Sunday, January 3, 2010

Lomax-a-Day, Day 3

My pick for Day 3, "Satan's Kingdom," comes out of the North, in the "Shouters and Shakers" section. (Days 1 and 2 also came out of the North, from "Yankee Soldiers and Sailors" and "Old Colony Times," respectively.) The songs in this section are mostly old shape-note hymns--church songs written with shapes to signal musical notes so that evangelist composers could share their music with the untrained countrymen of new America. "Satan's Kingdom" is a typically fiery anthem, pitting good Christians in a war against "Hell's dark king." I love the power that this song gives to song itself. Voices topple prison walls, cities, whole kingdoms. It speaks to the moral force of congregational singing in early America: the hymn isn't just about the power of God, the hymn IS the power of God. Hundreds of voices in harmony prove the interconnectivity of life, the strength of moral community. I would love to hear this song with full four-part shape-note harmony, but since I'm trying to keep these recordings simple--as in one track, no overdubs--I had to let my electric guitar and distortion pedal do some of the shouting. Enjoy!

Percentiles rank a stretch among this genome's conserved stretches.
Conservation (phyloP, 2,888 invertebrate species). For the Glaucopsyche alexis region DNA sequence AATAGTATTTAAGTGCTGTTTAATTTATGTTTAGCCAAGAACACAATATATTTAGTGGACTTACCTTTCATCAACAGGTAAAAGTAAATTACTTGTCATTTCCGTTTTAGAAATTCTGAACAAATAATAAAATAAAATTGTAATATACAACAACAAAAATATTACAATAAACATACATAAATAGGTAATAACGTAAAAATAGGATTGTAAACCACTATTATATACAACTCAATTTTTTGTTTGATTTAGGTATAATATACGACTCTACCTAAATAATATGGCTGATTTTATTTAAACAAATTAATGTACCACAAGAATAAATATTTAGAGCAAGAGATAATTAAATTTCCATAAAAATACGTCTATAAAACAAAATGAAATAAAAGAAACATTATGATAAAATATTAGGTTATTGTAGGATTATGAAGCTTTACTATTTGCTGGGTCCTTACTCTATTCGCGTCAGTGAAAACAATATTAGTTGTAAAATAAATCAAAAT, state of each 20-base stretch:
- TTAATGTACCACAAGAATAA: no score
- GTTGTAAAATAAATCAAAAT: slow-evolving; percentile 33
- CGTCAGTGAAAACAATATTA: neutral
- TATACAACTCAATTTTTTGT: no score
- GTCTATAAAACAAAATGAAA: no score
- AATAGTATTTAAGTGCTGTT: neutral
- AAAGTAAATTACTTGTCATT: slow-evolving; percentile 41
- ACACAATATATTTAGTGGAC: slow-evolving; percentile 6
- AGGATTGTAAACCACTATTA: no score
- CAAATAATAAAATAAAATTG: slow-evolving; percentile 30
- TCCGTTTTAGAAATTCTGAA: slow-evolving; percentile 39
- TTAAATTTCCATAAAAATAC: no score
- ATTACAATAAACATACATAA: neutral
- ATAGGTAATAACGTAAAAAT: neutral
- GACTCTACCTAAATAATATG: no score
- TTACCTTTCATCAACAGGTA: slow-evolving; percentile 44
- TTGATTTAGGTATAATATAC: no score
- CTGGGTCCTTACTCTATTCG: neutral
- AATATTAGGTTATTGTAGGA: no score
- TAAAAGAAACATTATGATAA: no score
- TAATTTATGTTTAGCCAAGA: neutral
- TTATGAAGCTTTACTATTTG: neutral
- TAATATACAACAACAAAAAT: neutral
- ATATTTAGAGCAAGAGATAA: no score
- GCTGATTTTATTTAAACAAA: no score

video

1 comment:

  1. So, my renaissance nephew, the musicologist in you emerges full-force. (I can imagine that Lomax would've been happy to have you writing his liner notes.) I found this intro and this song esp. evocative-- " the hymn IS the power of God," indeed. Reminded me of the power and lyricism of the hymns in the old Cokesbury, which, like "Satan's Kingdom," never shied away from a face-off with evil. If I were as disciplined and talented as you, I might do a Cokesbury-a-Day.

    How you inspire! Marching onward to Day 4 and beyond! xoxo YAS

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